Demographics play a major role in the rise and fall of civilizations, which in turn may encourage where you elect to invest. As such, I thought it would be thought-provoking to see how the populations represented by some international ETFs, stack up against the U.S. demographically.
Using estimates from the U.S. Census Bureau, the population growth over the next 25 years for the population 65 years of age or older, is and continues to be expected to increase at historical rates. To my surprise the market with the fastest overall population growth between now and 2032 is not in the emerging markets, but rather the United States, which is expected to grow 23% from 307 million now to 357 million in the next quarter century.
The population represented by the MSCI Emerging Market index (NYSEARCA:EEM) is expected to grow 18% over the same period, dragged down by double-digit population declines South Africa (about 8% of EEM assets) and Russia (8%), as well as virtual stagnation in Korea, which is 14.5% of the index. This is partially offset by a population explosion in India, but Indian companies are only about 6% of index assets. Meanwhile the one-child policy for urban couples in China (NYSEARCA:FXI)-adopted in an era of scarcity when few were thinking about having the manpower necessary to sustain growth-has resulted in a relatively slow-growing population.
Japan is facing substantial population declines over the coming quarter century and the country also drags down the overall population growth of countries in the MSCI EAFE index (NYSEARCA:EFA) of developed-markets. The U.K. (NYSEARCA:EWU) is favored to continental Europe, where population regresses in Germany, Spain, Italy and Finland are expected to decrease the overall population growth rates for the S&P Europe 350 (NYSEARCA:IEV), even though U.K. companies represent almost a third of that index
The U.S. (NYSEARCA:SPY) has the youngest average population of any developed market, and is expected to keep that designation in the future, but Latin America (NYSEARCA:ILF) and Brazil (NYSEARCA:EWZ) take the overall prize for the youngest populations, both now and in 2032.
China may be the first country in history to grow old before it gets rich: by 2032 its elderly liability will be approximately as high as it is in the U.S., but the country won't have nearly the same resources on a per capita basis to deal with the challenges.
What does all of this mean?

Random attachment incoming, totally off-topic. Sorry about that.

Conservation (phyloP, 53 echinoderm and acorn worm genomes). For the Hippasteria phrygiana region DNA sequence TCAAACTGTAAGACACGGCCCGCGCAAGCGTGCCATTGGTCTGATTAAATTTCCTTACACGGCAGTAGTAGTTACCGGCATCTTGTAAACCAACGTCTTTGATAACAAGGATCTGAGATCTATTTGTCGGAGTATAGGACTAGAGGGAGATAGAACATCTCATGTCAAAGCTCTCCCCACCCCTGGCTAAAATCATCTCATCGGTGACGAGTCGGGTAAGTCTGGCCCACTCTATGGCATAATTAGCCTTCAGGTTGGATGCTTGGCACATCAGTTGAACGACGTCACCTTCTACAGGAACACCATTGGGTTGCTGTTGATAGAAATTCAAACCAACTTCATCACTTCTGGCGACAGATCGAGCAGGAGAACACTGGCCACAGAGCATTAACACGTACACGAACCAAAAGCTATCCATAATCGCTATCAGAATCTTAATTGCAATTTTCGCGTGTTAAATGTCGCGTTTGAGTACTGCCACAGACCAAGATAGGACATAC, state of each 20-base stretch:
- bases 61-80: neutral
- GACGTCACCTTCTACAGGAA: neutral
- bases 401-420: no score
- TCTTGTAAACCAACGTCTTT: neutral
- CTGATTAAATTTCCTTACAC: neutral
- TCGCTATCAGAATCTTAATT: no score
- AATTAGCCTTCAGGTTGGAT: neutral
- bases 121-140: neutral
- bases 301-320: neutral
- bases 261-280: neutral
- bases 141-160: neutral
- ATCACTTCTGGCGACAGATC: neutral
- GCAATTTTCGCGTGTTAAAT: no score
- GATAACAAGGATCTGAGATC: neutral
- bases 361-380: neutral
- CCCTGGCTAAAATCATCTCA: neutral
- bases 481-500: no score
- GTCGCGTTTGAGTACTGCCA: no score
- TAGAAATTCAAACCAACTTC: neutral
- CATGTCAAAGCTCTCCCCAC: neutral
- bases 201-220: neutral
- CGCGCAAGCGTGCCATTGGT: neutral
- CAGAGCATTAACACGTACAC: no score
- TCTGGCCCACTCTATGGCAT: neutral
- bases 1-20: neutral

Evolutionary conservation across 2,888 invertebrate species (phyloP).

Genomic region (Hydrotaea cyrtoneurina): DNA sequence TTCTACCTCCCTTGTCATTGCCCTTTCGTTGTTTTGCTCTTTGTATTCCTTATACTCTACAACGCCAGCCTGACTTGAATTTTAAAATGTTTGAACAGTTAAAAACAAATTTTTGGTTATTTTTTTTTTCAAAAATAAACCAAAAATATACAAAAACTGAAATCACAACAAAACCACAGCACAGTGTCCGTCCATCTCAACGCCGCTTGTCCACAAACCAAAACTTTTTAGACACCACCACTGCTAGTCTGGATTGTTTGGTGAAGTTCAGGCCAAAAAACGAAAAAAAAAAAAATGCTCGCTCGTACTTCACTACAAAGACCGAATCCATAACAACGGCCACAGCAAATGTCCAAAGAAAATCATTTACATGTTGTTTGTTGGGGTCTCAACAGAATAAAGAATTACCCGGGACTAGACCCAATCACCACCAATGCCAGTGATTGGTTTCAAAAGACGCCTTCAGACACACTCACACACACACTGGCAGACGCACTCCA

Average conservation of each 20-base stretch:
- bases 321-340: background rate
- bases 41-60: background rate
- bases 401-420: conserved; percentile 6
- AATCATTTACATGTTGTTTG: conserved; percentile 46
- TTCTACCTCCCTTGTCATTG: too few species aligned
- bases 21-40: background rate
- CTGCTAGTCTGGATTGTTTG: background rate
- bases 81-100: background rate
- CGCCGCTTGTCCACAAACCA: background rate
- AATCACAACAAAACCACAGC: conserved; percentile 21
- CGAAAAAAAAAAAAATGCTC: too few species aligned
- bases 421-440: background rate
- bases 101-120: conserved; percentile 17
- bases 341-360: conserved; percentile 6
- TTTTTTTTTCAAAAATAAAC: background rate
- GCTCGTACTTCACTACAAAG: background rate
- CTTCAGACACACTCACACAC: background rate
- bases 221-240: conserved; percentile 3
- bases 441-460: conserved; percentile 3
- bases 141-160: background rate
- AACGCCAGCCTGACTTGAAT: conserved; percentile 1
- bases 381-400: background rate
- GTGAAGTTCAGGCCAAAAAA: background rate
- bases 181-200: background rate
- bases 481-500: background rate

Unfortunately, the aforementioned analysis isn't likely to produce any short-term trading ideas, but it does provide some outlook for a thematic approach to transnational investing.
The U.S. is relatively well-off compared to other industrialized markets. It will be better able to grow its way out of its complications, and its companies could see faster earnings growth, which in turn would justify the slight premium U.S. companies get over European firms.
China-hype may be misplaced. China is older than the other emerging markets overall, and is expected to see much slower population growth as well. Twenty-five years from now, India will have the world's largest population, about 100 million ahead of China-and they'll be much younger too.
The question of whether Japan is emerging from a roughly 17-year economic slump is academic; in the long run, the country is essentially dying. Global winners like Toyota (NYSE:TM) are relatively insusceptible and may thrive regardless, but the fortunes of most of companies in EWJ are indisputably linked to the vanishing Japanese consumer.
Societies can undergo significant changes in a quarter century that could alter birth rates, death rates, and immigration, and as a result, demographics. And as alluded to in reference to Toyota, in our global economy, it probably makes less difference where a company has its headquarters today than it did a generation ago. My analysis is nowhere near perfect, and in some respects purely speculation; perhaps the biggest inadequacy is the extremely long-term nature of the analysis itself. While we pride ourselves on being long-term investors, demographics is not destiny, and as the famous economist John Maynard Keynes said, "In the long run, we're all dead."